Early on June 29, he checked himself into hospital, complaining of short breath. After two days of tests, and our insistence that we meet w/the cardiologist, he ruled out heart problems, suggesting that it may be esophogial. Without checking with us, they ran some “snake” down his throat and said they found three gall stones (!) On the evening after this Dad experienced blood and pain coming from his throat.
      Hospital patients are often assigned a “hospitalist”

  3. Bromartin permalink
    September 8, 2010

    !! who is assigned to coordinate and communicate with patient and family (almost like your GP, is is NOT ALLOWED on the premisis).
    Anyway, Dad was realeased a day later, but then returned to hospital on advice from a visiting nurse, just one day later. More tests, no communication, and all of the indifference that made your stay difficult, Father. We were told of a patient “advocate,” who would help with our communications (like in opposition to the medical staff, as if in an adversarial courtroom). Dad was released on July 11. We got him home at noon, and at 2PM he collapsed into my wife’s arms. He “moved on” almost immediately. My wife was screaming in agony and frustration, as attempts to revive him were futile.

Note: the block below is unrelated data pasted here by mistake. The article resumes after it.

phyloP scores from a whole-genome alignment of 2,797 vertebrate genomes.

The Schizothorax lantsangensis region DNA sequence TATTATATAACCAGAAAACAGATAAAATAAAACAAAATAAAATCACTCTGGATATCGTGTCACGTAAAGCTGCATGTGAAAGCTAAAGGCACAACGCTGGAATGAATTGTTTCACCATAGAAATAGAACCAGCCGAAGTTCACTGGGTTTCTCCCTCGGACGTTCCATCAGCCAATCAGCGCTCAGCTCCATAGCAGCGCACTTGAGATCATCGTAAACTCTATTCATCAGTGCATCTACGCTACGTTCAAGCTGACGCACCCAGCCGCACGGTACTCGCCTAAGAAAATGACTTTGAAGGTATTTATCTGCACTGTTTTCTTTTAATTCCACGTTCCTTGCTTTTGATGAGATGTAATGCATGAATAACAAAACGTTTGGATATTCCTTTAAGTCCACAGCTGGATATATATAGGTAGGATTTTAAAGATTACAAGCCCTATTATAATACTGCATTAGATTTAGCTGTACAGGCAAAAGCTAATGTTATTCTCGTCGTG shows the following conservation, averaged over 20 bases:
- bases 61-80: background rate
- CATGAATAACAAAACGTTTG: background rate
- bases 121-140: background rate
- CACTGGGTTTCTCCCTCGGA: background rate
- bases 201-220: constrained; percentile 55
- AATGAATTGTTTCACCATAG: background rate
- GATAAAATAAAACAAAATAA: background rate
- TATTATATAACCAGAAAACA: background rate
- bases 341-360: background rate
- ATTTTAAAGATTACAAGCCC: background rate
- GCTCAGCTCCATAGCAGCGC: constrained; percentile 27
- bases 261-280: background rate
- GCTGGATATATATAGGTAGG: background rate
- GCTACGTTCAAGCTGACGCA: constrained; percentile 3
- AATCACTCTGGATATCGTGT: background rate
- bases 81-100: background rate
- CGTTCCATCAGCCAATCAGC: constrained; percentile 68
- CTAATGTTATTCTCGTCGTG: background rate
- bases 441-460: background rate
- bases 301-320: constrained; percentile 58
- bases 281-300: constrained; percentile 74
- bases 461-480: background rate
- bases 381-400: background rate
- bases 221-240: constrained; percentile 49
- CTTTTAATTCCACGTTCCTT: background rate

Later, in a hospital waiting room, a pleasant gentlemen dropped in to listen to us. After about a 10 minute discussion, he surrendered his ID as the hospital chaplain, explaining that he generally comes on as simply a social worker, until he senses that he may be dealing with people of faith.

  4. claire permalink
    September 12, 2010

    First of all, I do hope that you are now recovering well.
    I’m writing as a palliative care nurse in an acute NHS hospital in the UK.
    I have to tell you that the noise levels would be far worse in many NHS hospitals; staff, patients and visitors have no sense of decorum, and the situation is made far worse for so many patients because unless you have an infection, you will be in a main ward, or at best a bay with 3 others, not in a single room. So distressing for seriously ill people.

  5. Paul Emmons permalink
    September 18, 2010

    Thank you, Father, for sharing your experiences. And let me add to the prayers and good wishes for a quick and full recovery that others have expressed. You have provided one more testimonial as to why is one of my favorite Web sites. While one may still doubt that thoroughgoing socialism were a viable model for society in practice, the church at least counsels our saying this with a sigh of regret and an ever-open mind.